1. Infrastructure and application testing
    Prior to the actual migration, Accenture undertook performance testing and base lining to record system performance and behavior. After the migration was completed, testing was repeated in the Sydney facility to compare system performance with Canberra facility and identify any issues. For the biggest and most complex migration group, which involved the Mainframe, four dress rehearsals were executed successfully in preparation for the actual real migration.

  2. Risk management
    During each migration, Accenture supported Defense by ensuring disaster recovery capabilities were maintained and in some cases enhanced. In practice, this meant keeping critical operations accessible during the migration with no impact on day-to-day activities and mission critical applications.

    The team also used Defense’s existing change and incident management processes to quickly resolve any issues that arose. Accenture provided new operational documentation and training for the Primary Data Centre to enable the Department to rapidly take control of the new facility.


Accenture drew on its extensive experience in information and communications technology migrations to bring best practice defense solutions and technology, with a focus on effective collaboration, to successfully migrate the data center applications.

Over a period of 18 months, the Data Centre Migration project transitioned 1 petabyte of data – the equivalent of 1 million gigabytes. This included the migration of 153 applications across 412 environments on 3,263 servers and nine technology platforms.

The Department’s Infrastructure Architecture and Applications Hosting Branch Head, Daniel McCabe, said Accenture worked meticulously to help ensure the migration went smoothly and that the program has “already paid dividends for defense”.

The project delivered a range of benefits to the Department, including:

  • improved disaster recovery times: in the past, it would take Defense three days to recover its systems following total power and network loss. Under the new arrangements, it takes only 24 hours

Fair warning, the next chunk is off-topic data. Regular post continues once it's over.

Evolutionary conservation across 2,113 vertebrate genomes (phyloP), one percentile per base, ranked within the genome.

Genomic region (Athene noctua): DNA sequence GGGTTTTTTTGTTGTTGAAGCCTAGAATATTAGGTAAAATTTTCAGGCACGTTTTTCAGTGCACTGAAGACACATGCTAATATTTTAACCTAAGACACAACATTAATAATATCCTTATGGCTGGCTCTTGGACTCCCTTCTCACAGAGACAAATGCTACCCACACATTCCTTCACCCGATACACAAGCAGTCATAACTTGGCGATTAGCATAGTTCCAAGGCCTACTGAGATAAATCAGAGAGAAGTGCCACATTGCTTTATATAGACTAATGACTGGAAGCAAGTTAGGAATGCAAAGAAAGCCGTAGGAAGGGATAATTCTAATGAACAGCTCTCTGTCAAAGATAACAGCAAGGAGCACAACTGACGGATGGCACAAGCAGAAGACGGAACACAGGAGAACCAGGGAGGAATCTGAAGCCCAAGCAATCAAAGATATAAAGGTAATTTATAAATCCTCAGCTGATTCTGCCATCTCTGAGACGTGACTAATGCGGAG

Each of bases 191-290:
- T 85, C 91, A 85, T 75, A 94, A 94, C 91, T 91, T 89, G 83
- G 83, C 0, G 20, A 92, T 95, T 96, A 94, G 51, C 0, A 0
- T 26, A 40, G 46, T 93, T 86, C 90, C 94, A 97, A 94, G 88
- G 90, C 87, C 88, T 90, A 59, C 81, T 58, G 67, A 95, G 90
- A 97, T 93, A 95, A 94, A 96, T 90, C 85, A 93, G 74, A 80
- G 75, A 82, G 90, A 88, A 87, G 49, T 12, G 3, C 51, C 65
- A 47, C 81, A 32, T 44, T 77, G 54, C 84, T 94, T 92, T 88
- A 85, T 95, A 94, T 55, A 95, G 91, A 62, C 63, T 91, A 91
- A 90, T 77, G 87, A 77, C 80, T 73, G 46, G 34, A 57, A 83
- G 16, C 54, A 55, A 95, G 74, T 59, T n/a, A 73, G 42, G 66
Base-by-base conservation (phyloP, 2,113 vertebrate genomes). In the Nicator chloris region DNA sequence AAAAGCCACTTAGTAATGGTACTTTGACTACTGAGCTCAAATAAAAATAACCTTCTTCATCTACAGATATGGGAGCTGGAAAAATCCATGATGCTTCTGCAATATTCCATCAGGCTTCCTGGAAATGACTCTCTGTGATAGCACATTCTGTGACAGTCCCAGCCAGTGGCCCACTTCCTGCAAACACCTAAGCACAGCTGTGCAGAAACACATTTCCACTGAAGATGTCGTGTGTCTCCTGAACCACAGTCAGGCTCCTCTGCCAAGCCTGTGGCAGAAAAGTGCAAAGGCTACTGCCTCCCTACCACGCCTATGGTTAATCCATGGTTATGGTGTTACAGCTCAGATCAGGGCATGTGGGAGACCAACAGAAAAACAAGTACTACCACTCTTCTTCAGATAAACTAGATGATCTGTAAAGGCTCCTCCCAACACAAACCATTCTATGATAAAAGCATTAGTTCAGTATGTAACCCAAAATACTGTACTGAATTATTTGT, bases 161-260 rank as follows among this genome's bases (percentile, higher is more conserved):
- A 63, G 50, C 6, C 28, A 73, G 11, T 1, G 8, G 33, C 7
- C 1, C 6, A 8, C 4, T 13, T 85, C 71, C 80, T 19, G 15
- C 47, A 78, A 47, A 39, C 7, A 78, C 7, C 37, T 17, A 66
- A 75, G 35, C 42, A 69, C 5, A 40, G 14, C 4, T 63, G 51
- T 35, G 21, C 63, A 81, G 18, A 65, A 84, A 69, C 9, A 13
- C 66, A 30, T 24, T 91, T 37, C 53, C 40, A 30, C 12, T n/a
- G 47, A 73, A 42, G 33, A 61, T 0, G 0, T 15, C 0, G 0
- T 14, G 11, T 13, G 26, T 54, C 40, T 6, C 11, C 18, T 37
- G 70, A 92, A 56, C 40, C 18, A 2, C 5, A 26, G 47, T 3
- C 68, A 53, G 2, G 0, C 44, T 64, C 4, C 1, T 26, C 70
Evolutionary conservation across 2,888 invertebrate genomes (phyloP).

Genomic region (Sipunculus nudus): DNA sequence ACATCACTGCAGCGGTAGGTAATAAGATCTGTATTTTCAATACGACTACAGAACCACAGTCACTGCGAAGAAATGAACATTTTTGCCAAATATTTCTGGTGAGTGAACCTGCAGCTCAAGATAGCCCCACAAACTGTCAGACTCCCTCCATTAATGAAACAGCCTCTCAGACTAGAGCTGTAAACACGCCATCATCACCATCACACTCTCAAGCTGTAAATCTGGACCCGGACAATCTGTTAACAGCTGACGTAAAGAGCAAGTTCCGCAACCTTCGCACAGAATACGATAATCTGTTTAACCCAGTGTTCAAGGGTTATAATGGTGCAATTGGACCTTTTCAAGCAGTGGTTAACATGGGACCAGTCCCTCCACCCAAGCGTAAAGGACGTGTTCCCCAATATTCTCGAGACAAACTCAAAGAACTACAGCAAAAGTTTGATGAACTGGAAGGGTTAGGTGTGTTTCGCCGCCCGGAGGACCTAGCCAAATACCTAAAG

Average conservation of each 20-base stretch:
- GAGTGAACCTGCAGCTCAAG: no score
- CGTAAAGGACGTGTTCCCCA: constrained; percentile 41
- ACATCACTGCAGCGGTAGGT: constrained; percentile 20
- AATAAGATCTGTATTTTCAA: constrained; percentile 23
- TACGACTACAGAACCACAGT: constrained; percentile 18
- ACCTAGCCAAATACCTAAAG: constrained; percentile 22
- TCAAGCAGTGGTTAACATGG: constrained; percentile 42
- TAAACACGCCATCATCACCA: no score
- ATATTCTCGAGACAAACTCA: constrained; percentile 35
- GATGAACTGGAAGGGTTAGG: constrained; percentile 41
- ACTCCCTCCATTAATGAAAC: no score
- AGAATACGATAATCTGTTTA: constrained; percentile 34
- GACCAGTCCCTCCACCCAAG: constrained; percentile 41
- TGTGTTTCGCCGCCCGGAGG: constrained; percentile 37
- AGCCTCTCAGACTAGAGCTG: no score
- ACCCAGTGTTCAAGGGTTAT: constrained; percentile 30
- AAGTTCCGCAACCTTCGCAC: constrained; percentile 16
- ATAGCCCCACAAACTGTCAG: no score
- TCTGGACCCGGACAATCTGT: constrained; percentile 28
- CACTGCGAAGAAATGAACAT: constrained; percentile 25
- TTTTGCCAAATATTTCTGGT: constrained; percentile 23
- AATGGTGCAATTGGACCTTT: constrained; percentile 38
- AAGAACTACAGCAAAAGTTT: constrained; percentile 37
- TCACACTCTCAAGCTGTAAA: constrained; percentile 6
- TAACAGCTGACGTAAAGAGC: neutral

• lower facility and support costs

  • tape-less backup solution and best-practice management network for use by the data center operations team

  • enhanced delivery of information and communications services

  • future growth capacity for Defense applications within a tier-3 data center

  • reduced energy consumption.

Further, the success of the migration project has been recognized by the IT industry. The Department of Defence’s now retired Chief Information Officer Greg Farr was named 2012 Government CIO of the year by iTNews, for driving the Defense’s IT cost reduction work and the data center migration project.

Mr. Farr said the Accenture partnership helped lay the foundation for the success of the migration.

"[The data migration project] was a project 18 months in the making. It was well managed and it was a horribly complex project [to get] from where we were to where we are,” he said.

The Department’s Chief Technology Officer, Matt Yannopoulos, was thrilled with the data center migration and noted that it was a major milestone in the Strategic Reform Program.

“The success of what has been a significant and complex journey is a result of Accenture’s extensive engagement with many parts of the Chief Information Officer Group and the wider Defense organization, and their global experience in data centers,” said Mr Yannopoulos.

In working with Accenture to upgrade its mission critical systems, the Department has met key objectives of its reform program and is on the path to achieving high performance and building the defense force of the future.